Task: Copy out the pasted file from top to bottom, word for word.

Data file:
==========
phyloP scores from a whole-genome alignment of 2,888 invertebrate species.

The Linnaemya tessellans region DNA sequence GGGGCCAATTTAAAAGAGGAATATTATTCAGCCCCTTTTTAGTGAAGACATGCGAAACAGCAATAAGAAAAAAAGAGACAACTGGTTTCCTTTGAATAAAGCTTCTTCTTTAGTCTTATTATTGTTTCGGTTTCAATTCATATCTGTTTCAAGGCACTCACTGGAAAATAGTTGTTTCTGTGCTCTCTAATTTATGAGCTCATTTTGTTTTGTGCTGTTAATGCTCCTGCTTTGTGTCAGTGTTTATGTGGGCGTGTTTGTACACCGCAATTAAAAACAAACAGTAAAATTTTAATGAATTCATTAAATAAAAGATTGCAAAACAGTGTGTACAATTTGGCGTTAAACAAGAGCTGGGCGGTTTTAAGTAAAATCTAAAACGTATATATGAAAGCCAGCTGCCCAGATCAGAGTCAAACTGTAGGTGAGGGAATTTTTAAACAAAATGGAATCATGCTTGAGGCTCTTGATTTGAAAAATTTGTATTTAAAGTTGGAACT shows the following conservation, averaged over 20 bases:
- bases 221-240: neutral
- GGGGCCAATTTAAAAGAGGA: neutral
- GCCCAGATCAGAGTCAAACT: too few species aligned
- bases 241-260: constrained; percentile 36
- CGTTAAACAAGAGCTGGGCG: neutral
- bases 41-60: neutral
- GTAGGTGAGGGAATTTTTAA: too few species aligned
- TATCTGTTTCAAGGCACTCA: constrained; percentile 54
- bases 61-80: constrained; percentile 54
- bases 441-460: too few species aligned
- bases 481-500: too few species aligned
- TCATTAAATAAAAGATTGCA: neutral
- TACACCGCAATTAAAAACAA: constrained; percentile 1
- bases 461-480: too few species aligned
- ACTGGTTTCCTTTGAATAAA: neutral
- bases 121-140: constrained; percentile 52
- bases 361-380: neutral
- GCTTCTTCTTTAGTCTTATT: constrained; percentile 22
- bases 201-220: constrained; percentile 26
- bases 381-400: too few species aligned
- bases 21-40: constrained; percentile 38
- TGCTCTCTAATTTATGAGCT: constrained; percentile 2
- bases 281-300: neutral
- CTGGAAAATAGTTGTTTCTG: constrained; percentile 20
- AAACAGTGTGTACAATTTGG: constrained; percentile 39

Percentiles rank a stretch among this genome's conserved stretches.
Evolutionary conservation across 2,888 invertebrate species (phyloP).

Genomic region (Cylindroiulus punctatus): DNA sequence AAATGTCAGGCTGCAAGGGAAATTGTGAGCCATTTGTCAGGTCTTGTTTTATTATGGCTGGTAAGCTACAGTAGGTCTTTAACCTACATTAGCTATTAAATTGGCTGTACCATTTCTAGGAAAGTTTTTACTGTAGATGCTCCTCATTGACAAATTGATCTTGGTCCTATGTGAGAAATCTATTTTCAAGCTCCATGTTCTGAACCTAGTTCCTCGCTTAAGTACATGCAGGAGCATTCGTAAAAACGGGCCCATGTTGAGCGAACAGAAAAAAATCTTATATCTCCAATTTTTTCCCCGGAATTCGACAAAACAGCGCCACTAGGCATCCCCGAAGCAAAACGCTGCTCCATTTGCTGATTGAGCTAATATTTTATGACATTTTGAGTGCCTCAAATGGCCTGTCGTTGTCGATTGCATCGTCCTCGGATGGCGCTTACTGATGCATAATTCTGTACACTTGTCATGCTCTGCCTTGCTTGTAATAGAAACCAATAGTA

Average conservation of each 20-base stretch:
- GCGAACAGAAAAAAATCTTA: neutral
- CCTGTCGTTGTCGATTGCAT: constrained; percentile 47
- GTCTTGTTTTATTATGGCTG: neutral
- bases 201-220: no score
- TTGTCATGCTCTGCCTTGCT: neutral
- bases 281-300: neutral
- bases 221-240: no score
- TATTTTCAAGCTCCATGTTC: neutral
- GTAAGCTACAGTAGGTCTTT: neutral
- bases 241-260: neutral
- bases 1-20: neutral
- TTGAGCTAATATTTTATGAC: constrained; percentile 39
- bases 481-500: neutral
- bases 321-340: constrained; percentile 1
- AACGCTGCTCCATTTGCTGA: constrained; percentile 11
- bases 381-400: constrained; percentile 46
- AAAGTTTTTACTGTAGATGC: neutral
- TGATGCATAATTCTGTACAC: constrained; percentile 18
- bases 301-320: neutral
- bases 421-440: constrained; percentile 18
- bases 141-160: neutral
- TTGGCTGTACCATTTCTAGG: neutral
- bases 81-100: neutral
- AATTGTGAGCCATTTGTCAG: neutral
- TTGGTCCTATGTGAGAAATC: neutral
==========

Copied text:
phyloP scores from a whole-genome alignment of 2,888 invertebrate species.

The Linnaemya tessellans region DNA sequence GGGGCCAATTTAAAAGAGGAATATTATTCAGCCCCTTTTTAGTGAAGACATGCGAAACAGCAATAAGAAAAAAAGAGACAACTGGTTTCCTTTGAATAAAGCTTCTTCTTTAGTCTTATTATTGTTTCGGTTTCAATTCATATCTGTTTCAAGGCACTCACTGGAAAATAGTTGTTTCTGTGCTCTCTAATTTATGAGCTCATTTTGTTTTGTGCTGTTAATGCTCCTGCTTTGTGTCAGTGTTTATGTGGGCGTGTTTGTACACCGCAATTAAAAACAAACAGTAAAATTTTAATGAATTCATTAAATAAAAGATTGCAAAACAGTGTGTACAATTTGGCGTTAAACAAGAGCTGGGCGGTTTTAAGTAAAATCTAAAACGTATATATGAAAGCCAGCTGCCCAGATCAGAGTCAAACTGTAGGTGAGGGAATTTTTAAACAAAATGGAATCATGCTTGAGGCTCTTGATTTGAAAAATTTGTATTTAAAGTTGGAACT shows the following conservation, averaged over 20 bases:
- bases 221-240: neutral
- GGGGCCAATTTAAAAGAGGA: neutral
- GCCCAGATCAGAGTCAAACT: too few species aligned
- bases 241-260: constrained; percentile 36
- CGTTAAACAAGAGCTGGGCG: neutral
- bases 41-60: neutral
- GTAGGTGAGGGAATTTTTAA: too few species aligned
- TATCTGTTTCAAGGCACTCA: constrained; percentile 54
- bases 61-80: constrained; percentile 54
- bases 441-460: too few species aligned
- bases 481-500: too few species aligned
- TCATTAAATAAAAGATTGCA: neutral
- TACACCGCAATTAAAAACAA: constrained; percentile 1
- bases 461-480: too few species aligned
- ACTGGTTTCCTTTGAATAAA: neutral
- bases 121-140: constrained; percentile 52
- bases 361-380: neutral
- GCTTCTTCTTTAGTCTTATT: constrained; percentile 22
- bases 201-220: constrained; percentile 26
- bases 381-400: too few species aligned
- bases 21-40: constrained; percentile 38
- TGCTCTCTAATTTATGAGCT: constrained; percentile 2
- bases 281-300: neutral
- CTGGAAAATAGTTGTTTCTG: constrained; percentile 20
- AAACAGTGTGTACAATTTGG: constrained; percentile 39

Percentiles rank a stretch among this genome's conserved stretches.
Evolutionary conservation across 2,888 invertebrate species (phyloP).

Genomic region (Cylindroiulus punctatus): DNA sequence AAATGTCAGGCTGCAAGGGAAATTGTGAGCCATTTGTCAGGTCTTGTTTTATTATGGCTGGTAAGCTACAGTAGGTCTTTAACCTACATTAGCTATTAAATTGGCTGTACCATTTCTAGGAAAGTTTTTACTGTAGATGCTCCTCATTGACAAATTGATCTTGGTCCTATGTGAGAAATCTATTTTCAAGCTCCATGTTCTGAACCTAGTTCCTCGCTTAAGTACATGCAGGAGCATTCGTAAAAACGGGCCCATGTTGAGCGAACAGAAAAAAATCTTATATCTCCAATTTTTTCCCCGGAATTCGACAAAACAGCGCCACTAGGCATCCCCGAAGCAAAACGCTGCTCCATTTGCTGATTGAGCTAATATTTTATGACATTTTGAGTGCCTCAAATGGCCTGTCGTTGTCGATTGCATCGTCCTCGGATGGCGCTTACTGATGCATAATTCTGTACACTTGTCATGCTCTGCCTTGCTTGTAATAGAAACCAATAGTA

Average conservation of each 20-base stretch:
- GCGAACAGAAAAAAATCTTA: neutral
- CCTGTCGTTGTCGATTGCAT: constrained; percentile 47
- GTCTTGTTTTATTATGGCTG: neutral
- bases 201-220: no score
- TTGTCATGCTCTGCCTTGCT: neutral
- bases 281-300: neutral
- bases 221-240: no score
- TATTTTCAAGCTCCATGTTC: neutral
- GTAAGCTACAGTAGGTCTTT: neutral
- bases 241-260: neutral
- bases 1-20: neutral
- TTGAGCTAATATTTTATGAC: constrained; percentile 39
- bases 481-500: neutral
- bases 321-340: constrained; percentile 1
- AACGCTGCTCCATTTGCTGA: constrained; percentile 11
- bases 381-400: constrained; percentile 46
- AAAGTTTTTACTGTAGATGC: neutral
- TGATGCATAATTCTGTACAC: constrained; percentile 18
- bases 301-320: neutral
- bases 421-440: constrained; percentile 18
- bases 141-160: neutral
- TTGGCTGTACCATTTCTAGG: neutral
- bases 81-100: neutral
- AATTGTGAGCCATTTGTCAG: neutral
- TTGGTCCTATGTGAGAAATC: neutral